Spotify Denies Being Hacked Despite Massive Username And Password Leak

SOURCE: https://bit.ly/1T4oRdZ

Is it time to change your Spotify password? A list containing Spotify account details for hundreds of users was posted online this week, sparking fears that the music streaming giant may have been hacked. According to TechCrunch, the Spotify account details (including passwords, usernames, and other details) showed up on Pastebin early this week, but Spotify continues to deny that it has been hacked.

“User records are secure,” a Spotify representative told TechCrunch just hours after hundreds of Spotify usernames and passwords were posted online.

Many Spotify users suspected their accounts may have been compromised after reporting suspicious activity – recently played songs including tracks users had never heard of, for instance. Early reports of the leaked Spotify accounts have spread, causing commentators to question just how these details were acquired and by whom.

“It’s unclear, then, where these particular account details were acquired, given that they are specific to Spotify rather than a set of generic credentials that just happen to work on Spotify,” wrote Sarah Perez for TechCrunch, who broke the story on Monday.

Spotify got hacked today y’all. Change your password and come over to Apple Music.

— Zac Johnson (@ZacJJohnson) April 26, 2016

TechCrunch reached out to some of the individuals whose information was leaked yesterday, and many reported strange activity on their accounts.

“I suspected my account had been hacked last week as I saw ‘recently played’ songs that I’d never listened to, so I changed my password and logged out of all devices,” said one of the Spotify users.

Experts are advising caution after the suspected data breach and advising users to change their passwords just in case, reports Digital Spy. Similarly, Spotify might be correct, they may not have been hacked – this time at least. The Spotify account details posted online yesterday might have been part of an earlier data breach.

“Spotify has not been hacked and our user records are secure. We monitor Pastebin and other sites regularly. When we find Spotify credentials, we first verify that they are authentic, and if they are, we immediately notify affected users to change their passwords,” Spotify said in a statement.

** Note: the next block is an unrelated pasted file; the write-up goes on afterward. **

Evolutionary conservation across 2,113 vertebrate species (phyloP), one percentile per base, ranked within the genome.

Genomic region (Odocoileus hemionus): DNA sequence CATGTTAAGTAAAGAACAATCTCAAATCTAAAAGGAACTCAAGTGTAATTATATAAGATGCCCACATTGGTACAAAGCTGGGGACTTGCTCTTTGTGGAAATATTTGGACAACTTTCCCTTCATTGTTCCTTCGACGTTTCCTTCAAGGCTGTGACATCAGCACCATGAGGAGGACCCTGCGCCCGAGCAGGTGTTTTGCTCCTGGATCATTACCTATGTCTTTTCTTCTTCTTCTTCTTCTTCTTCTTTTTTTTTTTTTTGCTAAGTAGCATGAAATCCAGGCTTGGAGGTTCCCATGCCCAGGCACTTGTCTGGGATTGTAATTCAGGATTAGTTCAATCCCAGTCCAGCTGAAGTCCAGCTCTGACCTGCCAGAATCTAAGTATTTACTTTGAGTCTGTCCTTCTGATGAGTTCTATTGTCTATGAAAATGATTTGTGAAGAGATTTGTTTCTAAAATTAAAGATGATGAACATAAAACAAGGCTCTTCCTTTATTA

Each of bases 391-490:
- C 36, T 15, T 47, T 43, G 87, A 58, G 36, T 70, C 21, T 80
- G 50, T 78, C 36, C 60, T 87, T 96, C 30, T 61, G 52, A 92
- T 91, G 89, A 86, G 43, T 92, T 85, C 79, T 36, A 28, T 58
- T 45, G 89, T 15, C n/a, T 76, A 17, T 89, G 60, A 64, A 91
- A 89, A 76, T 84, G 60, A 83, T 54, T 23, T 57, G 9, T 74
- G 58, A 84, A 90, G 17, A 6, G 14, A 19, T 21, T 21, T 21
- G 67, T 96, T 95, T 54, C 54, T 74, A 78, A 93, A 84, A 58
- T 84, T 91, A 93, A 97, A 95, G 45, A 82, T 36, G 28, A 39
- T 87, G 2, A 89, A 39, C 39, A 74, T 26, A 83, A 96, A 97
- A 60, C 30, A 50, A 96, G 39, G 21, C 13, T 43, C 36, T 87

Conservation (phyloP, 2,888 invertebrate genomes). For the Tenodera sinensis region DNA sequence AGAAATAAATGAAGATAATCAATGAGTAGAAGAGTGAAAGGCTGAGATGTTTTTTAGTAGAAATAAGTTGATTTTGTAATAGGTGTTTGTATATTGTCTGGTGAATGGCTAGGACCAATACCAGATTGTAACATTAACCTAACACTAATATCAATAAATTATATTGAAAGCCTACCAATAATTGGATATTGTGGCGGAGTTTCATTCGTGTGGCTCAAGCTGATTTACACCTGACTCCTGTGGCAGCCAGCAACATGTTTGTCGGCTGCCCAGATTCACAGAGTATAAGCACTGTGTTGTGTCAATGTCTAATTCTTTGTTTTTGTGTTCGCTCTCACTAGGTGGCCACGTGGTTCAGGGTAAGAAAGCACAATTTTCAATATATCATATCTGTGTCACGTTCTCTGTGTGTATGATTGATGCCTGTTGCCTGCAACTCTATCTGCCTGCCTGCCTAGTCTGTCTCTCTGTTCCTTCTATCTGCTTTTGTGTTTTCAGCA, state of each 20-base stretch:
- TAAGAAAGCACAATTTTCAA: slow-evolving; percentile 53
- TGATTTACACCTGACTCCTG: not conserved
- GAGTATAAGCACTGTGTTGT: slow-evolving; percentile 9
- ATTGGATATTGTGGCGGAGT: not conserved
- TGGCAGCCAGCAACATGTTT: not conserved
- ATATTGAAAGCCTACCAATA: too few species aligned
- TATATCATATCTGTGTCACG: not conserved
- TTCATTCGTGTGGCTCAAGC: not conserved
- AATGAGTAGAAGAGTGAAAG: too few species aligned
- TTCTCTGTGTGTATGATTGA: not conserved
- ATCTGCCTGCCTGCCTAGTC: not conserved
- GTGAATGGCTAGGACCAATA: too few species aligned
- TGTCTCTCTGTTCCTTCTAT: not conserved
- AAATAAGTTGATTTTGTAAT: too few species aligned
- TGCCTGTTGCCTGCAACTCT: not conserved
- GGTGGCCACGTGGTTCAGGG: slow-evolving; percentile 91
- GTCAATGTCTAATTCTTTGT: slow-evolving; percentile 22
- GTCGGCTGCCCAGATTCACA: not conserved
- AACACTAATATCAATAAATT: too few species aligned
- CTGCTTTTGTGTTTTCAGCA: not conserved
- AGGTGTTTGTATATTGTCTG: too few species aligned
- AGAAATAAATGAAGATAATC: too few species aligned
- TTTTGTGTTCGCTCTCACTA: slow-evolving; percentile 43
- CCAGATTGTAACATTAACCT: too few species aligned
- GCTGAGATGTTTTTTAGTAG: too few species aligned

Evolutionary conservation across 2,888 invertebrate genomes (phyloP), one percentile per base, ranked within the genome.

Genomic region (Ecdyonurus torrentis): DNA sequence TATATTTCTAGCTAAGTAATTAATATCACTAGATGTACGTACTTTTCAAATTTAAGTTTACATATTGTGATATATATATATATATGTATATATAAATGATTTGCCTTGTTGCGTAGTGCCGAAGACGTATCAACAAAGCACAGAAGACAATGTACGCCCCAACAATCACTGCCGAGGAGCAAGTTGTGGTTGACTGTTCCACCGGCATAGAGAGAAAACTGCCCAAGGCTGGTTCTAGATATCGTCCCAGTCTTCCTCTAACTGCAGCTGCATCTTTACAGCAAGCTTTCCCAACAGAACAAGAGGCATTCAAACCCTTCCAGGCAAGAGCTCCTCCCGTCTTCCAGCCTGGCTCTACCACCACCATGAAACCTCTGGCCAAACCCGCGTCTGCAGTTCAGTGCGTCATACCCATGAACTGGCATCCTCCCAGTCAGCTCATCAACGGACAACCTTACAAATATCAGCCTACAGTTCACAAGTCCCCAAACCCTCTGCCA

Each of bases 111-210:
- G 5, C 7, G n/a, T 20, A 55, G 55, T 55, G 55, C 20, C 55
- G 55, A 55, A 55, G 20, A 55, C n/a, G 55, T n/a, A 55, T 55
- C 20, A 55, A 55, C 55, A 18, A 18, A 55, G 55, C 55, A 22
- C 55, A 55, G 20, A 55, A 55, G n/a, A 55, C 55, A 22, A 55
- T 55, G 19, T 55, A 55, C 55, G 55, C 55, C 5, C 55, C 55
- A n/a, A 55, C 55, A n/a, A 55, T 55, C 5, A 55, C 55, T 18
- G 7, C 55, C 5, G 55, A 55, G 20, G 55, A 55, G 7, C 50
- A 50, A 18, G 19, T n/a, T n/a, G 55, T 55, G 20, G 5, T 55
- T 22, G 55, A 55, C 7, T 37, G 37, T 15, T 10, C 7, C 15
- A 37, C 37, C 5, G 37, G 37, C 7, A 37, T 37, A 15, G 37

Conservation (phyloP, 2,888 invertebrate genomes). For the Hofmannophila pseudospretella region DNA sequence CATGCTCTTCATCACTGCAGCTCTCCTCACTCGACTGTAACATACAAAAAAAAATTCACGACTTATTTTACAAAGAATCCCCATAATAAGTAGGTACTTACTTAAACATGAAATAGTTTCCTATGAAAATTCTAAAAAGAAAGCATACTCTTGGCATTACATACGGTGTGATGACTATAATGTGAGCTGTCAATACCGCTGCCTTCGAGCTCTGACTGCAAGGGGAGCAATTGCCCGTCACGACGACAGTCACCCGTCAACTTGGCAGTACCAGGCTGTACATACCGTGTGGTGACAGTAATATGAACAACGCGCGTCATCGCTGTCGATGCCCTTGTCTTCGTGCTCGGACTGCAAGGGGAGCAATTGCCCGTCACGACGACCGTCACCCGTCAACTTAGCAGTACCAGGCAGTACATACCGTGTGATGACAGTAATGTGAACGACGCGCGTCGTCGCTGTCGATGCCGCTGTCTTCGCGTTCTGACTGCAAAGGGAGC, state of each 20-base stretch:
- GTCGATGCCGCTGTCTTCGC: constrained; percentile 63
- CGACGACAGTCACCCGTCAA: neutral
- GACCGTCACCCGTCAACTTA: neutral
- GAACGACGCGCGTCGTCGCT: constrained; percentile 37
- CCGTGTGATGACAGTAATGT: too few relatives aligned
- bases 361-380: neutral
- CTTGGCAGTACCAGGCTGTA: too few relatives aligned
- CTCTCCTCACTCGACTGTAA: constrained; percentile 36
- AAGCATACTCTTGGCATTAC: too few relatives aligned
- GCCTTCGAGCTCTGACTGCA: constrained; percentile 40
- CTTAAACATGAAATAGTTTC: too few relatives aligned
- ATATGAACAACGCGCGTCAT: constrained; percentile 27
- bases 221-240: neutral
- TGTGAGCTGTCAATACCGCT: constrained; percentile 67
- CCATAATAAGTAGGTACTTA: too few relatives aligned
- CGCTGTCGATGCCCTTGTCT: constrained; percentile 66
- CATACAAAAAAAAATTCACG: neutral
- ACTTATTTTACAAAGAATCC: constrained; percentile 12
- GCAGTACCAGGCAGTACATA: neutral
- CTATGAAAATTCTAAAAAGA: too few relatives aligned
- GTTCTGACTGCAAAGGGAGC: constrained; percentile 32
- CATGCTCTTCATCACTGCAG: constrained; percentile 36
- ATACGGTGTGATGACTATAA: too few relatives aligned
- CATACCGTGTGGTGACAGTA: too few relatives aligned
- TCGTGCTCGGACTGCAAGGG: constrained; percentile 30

Spotify may not have been hacked, but the fact remains that hundreds of user accounts were compromised, usernames and passwords were posted on Pastebin, and that information came from somewhere. It may have come from an as-yet undisclosed Spotify data breach or, as TechCrunch suggests, the user information could very well have been circulating all this time from an earlier Spotify hack.

Spotify denies user details hacked after passwords show up online https://t.co/mAtv3cpTmi #Infosec

— C. Bryan Ivey – IBM (@bryan_ivey) April 26, 2016

Spotify admitted it had been compromised back in 2014, but another incident occurred in 2015, which Spotify flatly denies. In another incident, over a thousand email addresses and passwords were leaked after Spotify may have been hacked in November 2015. Newsweek reports that the hack compromised more than a thousand Spotify accounts, however, Spotify responded to the earlier hack with the exact same words used today.

“Spotify has not been hacked and our user records are secure,” reads a statement from Spotify back in 2015.

Spotify users, victims of the earlier hack, were shocked to find out their usernames and passwords were leaked and posted online. Spotify worked with customers who were affected but never informed them that their information was part of a large-scale doxing attack.

“I honestly had no idea this was a problem affecting multiple users. The messaging from Spotify appeared to imply mine was an individual case,” said a victim of the 2015 ‘hack,’ speaking with Newsweek.

Back in 2015 when Newsweek first ran their coverage of the earlier Spotify hack, Spotify’s statements were almost identical, alleging that users are to blame for using their login credentials for multiple services.

“Many people use the same credentials for multiple services and we urge anyone who things his or her information was compromised to change passwords. We regularly look for leaks on other services and match account names with our own so we can adviser users to change passwords that may have been compromised,” said Spotify regarding the 2015 hack.

Author: Amanda Walker

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